Eunomia Research & Consulting warns Britain could see overcapacity in residual waste treatment by 2015

Eunomia Research & Consulting warns that by 2015 Britain could have too many residual waste treatment plants if investment continues. Eunomia’s latest bi-anuual report ‘Residual Waste Infrastructure Review’, released 24 May, warns that Britain could soon be in a similar position to Germany and the Netherlands, which have seen residual waste treatment plants suspended from use due to overcapacity.

Britain currently only has capacity for treating 14.8 million tonnes of the annual 28.3 million tonnes of residual waste produced, with the extra 13.5 million tonnes sent to landfill. However, Eunomia’s report concludes if residual waste quantities were to stay as they are and the 21 waste facilities that have been granted planning permission are built, there would be soon be overcapacity of 4.7 million tonnes (per annum). This would rise to 9.2 million tonnes p/a if the facilities that are currently being planned or are still seeking planning permission also go ahead as expected, reaching 32 per cent overcapacity.

The report highlights that despite Defra’s most recent Waste Review, which encouraged all sectors to increase waste minimisation and prevention, the increase in residual waste management plants may soon become idle and lose revenue as they struggle to run at full capacity.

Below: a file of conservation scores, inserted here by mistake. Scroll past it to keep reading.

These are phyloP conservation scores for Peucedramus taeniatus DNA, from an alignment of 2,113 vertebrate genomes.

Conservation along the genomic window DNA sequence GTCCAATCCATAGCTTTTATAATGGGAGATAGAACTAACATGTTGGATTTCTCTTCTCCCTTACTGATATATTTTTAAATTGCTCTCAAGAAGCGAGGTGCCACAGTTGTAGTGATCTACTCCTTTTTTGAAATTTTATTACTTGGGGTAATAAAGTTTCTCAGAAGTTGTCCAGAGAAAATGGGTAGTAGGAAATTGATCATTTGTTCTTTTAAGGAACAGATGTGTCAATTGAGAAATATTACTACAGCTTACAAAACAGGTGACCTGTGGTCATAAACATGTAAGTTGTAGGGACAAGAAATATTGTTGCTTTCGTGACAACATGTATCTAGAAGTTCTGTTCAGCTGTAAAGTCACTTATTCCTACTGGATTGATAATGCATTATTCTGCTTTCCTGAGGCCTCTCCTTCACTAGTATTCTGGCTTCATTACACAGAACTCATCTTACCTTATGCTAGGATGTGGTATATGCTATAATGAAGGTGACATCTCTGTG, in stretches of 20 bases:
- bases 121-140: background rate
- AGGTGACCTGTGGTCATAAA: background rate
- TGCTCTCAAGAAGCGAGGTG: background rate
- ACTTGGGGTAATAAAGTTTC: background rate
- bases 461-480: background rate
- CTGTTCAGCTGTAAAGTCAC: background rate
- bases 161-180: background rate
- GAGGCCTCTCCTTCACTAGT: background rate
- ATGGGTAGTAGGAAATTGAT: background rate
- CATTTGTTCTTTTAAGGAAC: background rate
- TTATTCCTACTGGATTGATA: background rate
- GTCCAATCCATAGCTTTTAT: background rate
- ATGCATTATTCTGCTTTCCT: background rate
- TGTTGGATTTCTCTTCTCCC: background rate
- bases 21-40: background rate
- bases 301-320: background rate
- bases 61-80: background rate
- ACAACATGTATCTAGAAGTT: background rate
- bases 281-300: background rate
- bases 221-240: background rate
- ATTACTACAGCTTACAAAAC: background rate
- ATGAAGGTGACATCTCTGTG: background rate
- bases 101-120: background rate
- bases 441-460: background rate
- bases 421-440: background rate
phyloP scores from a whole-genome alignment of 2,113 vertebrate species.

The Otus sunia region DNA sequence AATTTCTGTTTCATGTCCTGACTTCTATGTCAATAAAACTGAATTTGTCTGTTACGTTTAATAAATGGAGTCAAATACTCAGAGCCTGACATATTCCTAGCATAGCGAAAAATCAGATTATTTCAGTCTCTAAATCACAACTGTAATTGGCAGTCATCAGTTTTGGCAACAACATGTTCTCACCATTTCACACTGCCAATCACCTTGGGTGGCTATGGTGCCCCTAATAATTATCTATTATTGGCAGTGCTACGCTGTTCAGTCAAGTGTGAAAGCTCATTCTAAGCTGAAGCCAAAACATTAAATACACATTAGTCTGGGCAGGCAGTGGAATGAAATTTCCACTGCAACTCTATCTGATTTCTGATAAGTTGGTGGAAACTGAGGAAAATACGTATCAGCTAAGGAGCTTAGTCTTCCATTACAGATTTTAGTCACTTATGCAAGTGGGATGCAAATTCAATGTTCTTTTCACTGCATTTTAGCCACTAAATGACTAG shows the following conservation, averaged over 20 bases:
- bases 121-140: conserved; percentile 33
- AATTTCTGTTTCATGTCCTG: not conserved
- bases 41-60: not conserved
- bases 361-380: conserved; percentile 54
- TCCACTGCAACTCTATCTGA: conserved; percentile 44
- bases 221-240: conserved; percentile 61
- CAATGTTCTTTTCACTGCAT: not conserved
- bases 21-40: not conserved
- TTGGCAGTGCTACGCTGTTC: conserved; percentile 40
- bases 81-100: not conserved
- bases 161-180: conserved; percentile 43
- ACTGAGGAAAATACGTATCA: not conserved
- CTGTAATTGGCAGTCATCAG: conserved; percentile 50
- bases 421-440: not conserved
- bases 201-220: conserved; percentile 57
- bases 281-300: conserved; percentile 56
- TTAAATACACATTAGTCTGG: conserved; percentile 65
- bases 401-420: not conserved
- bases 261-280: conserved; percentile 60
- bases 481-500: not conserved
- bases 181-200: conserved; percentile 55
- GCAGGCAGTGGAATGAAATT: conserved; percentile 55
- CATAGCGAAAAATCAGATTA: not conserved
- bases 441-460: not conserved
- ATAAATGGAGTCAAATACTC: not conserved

Director of Eunomia, Dr Dominic Hogg, one of the authors of the report says: “The waste treatment industry continues to tell us that the planning system is preventing us from achieving high-levels of landfill diversion. The facts however tell a different story. If all consented facilities are built, then we’ll have far more residual waste treatment capacity than we need. In fact we risk ending up in the same position as is now being faced in Germany, where treatment costs are falling and so undermining the economics of recycling.”

Eunomia’s previous bi-annual report, released last November, warned of over-capacity in Britain by 2020, but this most recent review shows even earlier potential for over-capacity than previously expected due to increased applications for new plants.